June 15, 2019
June 15, 2019
June 19, 2019
Traditional approaches for infusing ethics into engineering curricula emphasize a Rationalist model. In this approach, student learning is focused on understanding and recognizing ethical issues and developing better reasoning skills. To guide ethical decision making, students practice determining facts, clarifying concepts, identifying relevant ethical principles, and weighing evidence. While developing better reasoning skills is critical, research suggests that a person’s judgement is also affected by a host of social and psychological factors occurring throughout the decision making process. This paper explores how the ethical decision making of engineers can be improved through a better understanding of these social and psychological factors (so-called “Behavioral Ethics”). To this end, Behavioral Ethics was introduced into an engineering design course to examine ethical questions centered around issues of risk and public safety. To guide the identification of learning outcomes, a Behavioral Ethics rubric was developed which outlined key attributes for recognizing how behavioral factors may influence awareness of ethical issues, judgement, as well as the ability to undertake an ethical course of action. A Behavioral Ethics module was developed which included lecture materials and case studies. A class activity was developed based on the classic Ford Pinto case study in which students read narratives of engineers involved and identified how specific cognitive, situational, or institutional factors may have influenced their decision making.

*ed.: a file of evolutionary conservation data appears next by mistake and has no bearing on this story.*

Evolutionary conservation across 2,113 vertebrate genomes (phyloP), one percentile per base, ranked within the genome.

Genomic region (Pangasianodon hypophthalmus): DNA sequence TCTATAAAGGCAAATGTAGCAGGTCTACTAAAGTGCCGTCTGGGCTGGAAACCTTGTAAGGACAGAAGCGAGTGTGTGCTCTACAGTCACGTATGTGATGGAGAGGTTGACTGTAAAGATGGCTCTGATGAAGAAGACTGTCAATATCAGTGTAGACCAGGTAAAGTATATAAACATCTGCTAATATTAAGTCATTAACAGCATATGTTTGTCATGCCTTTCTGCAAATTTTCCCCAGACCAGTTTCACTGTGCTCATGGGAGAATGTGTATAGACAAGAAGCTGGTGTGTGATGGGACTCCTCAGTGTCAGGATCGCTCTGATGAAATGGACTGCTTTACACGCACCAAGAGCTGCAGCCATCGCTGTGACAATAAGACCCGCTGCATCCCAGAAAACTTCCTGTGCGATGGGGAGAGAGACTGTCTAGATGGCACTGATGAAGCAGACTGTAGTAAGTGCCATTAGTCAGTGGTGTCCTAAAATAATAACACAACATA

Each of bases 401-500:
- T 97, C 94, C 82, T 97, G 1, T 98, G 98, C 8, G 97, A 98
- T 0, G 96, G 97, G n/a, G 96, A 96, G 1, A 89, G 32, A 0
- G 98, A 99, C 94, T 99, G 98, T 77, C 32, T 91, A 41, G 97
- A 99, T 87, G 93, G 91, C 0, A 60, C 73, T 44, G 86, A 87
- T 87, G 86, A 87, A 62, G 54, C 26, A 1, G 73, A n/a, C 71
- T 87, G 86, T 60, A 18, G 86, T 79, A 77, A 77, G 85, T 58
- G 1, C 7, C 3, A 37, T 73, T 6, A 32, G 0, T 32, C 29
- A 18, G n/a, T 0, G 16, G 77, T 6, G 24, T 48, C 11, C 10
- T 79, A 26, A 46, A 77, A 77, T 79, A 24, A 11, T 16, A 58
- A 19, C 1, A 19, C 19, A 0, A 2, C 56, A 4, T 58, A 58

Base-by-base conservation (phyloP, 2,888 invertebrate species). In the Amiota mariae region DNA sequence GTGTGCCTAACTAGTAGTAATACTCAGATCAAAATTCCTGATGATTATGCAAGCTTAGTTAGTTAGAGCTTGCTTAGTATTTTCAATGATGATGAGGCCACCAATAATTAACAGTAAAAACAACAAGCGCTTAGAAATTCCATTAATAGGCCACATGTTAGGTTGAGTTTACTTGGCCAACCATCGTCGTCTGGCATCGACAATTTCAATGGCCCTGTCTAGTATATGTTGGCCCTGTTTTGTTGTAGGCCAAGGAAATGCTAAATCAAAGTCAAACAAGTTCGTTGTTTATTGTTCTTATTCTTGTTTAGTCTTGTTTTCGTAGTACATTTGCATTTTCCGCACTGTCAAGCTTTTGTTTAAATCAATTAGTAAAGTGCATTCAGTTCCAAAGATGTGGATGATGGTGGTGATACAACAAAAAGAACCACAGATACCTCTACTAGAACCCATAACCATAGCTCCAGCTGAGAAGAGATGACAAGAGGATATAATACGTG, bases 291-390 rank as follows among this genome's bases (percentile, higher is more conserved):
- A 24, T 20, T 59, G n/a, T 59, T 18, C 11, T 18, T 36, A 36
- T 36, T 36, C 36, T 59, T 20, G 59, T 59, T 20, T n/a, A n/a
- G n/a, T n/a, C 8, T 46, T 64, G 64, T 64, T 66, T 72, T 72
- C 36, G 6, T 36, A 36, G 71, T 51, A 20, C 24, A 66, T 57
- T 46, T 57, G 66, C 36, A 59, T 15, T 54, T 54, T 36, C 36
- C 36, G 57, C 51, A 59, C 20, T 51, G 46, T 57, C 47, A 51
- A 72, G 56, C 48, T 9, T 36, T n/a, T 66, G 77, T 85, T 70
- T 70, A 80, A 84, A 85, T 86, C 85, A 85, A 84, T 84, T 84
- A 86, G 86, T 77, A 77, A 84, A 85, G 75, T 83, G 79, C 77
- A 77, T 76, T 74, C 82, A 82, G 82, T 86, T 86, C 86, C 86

Walker, H. W. (2019, June), Behavioral Ethics and Engineers: Factors Affecting Decision Making in Cases Involving Risk and Public Safety Paper presented at 2019 ASEE Annual Conference & Exposition , Tampa, Florida. 10.18260/1-2--32143
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